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Dia DalskyNovember 13, 20137 min read

Does Your Organization Build Relationships, and Bring Value, Through Social Media?

This article was originally published on the Marketing Score Blog. We decided to share it here as well because we think you'll find great value in it. Let us know what you think in the comments!


Social media has changed the way we do business, engage, gather information, and evolve and experience our culture. When we check-in, post updates, Tweet, and connect with brands and individuals through online communities, we share knowledge and expe

riences with the circles most relevant to our personal and professional lives.

As a business strategy, organizations and professionals use social networks to expand their online presence, engage industry influencers and peers, and share valuable content. In Section 8 of the Marketing Score assessment, members are asked to rate their organization’s use of social media in achieving 11 relationship- and brand-focused goals.

If leaders in your organization struggle to find value in social media for business, consider the following value-adds associated with establishing a strong and strategic presence on social networks. From internal communications and culture, to sales and thought-leadership, social interactions have the ability to impact your business from top to bottom.

11 Ways Social Media Can Impact Your Business

  1. Build stronger connections among employees, colleagues and peers. If you use social media to interact with colleagues and peers, you’re able to connect with more people, more often than you would relying solely on in-person interactions. Whether you work in the same office, or have satellite offices around the world, social media helps you share experiences and information, and can shed light on personalities and interests.

    Have a culture that’s hesitant to mix personal and professional lives on public networks? Many organizations implement enterprise social networks (ESN) into their internal communication strategy. Systems like Tibbr and Yammer are examples of leading internal social networks that enable private dissemination of information and virtual workplace collaboration.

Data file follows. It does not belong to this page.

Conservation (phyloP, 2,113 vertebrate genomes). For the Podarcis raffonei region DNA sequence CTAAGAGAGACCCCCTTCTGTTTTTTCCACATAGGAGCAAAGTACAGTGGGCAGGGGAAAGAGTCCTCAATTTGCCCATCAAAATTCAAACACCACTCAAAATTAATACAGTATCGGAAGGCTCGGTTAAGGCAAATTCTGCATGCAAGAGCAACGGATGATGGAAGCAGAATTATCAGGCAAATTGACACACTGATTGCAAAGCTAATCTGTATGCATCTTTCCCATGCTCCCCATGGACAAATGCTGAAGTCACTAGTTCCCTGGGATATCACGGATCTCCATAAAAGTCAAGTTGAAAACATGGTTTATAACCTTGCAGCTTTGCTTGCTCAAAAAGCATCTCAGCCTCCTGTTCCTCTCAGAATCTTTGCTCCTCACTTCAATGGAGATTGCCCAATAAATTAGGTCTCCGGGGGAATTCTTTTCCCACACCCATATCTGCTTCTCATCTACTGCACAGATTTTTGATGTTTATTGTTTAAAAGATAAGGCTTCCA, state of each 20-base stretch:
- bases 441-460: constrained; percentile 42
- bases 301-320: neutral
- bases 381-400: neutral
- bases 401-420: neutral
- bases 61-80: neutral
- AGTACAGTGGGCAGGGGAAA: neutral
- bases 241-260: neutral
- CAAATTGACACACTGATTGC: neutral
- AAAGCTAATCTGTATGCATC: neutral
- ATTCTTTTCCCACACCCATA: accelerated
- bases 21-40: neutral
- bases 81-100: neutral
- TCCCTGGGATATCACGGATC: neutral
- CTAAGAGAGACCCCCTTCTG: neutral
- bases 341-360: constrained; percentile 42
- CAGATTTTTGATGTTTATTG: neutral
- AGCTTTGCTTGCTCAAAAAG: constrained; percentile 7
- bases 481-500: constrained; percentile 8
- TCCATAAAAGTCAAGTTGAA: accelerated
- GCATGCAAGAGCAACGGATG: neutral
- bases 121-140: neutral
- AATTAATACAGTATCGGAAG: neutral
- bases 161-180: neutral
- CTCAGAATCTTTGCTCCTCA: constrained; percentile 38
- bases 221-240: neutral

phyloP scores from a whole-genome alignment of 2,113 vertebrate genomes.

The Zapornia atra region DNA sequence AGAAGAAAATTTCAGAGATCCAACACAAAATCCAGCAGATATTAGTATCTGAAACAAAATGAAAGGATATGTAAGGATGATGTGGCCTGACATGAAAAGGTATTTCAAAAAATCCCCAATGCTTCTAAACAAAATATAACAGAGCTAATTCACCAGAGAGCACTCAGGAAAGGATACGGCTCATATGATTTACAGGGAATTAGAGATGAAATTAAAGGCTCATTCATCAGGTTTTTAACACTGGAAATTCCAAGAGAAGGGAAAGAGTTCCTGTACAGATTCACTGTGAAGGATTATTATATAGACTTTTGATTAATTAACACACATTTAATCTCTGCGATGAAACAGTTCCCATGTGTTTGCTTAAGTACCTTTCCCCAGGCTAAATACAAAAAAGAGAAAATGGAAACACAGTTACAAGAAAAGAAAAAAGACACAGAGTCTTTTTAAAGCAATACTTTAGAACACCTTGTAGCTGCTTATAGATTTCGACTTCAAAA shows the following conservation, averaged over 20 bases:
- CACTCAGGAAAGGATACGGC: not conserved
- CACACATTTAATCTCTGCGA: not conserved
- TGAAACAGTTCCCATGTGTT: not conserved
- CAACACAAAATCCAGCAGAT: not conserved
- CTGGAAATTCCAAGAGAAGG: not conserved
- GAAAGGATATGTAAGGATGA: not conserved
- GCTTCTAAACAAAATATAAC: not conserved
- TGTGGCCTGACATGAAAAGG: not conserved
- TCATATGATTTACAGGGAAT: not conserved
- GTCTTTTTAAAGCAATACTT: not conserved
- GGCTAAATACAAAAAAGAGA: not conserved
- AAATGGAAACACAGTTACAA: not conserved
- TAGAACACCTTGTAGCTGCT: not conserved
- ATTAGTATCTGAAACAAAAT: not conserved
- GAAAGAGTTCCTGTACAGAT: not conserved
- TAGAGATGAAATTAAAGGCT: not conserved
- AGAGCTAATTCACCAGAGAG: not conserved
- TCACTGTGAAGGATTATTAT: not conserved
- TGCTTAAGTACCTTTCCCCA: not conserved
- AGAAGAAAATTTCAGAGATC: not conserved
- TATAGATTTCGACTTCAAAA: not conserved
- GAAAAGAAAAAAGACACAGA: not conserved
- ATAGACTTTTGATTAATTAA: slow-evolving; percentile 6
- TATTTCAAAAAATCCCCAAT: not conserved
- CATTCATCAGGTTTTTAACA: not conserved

Could your organization benefit from an internal social network? Read the PR 20/20 success story on how we integrated Yammer’s enterprise social network to improve our internal communications.

  2. Connect with existing customers in a more personal way. We typically use email, phone calls and meetings to conduct customer communications, but your customers/clients are social people too. Does your team connect with and engage them beyond shoptalk? When your team takes time to acknowledge vacation pictures, birthdays, professional milestones, company content shared, etc., they utilize social networks to create more meaningful, personal connections.

    With larger scale, B2C companies, customers may turn to social networks for praises, complaints or questions. Are you there to respond? If not, what opportunities are you missing out on?

  3. Connect with and nurture leads as part of the sales cycle. Does your marketing or sales team use social media to connect with and monitor priority leads in your sales funnel? Do they actively respond to opportunities presented by contacts that mention the company name/product, discuss a pain point or mention dissatisfaction with a competitor.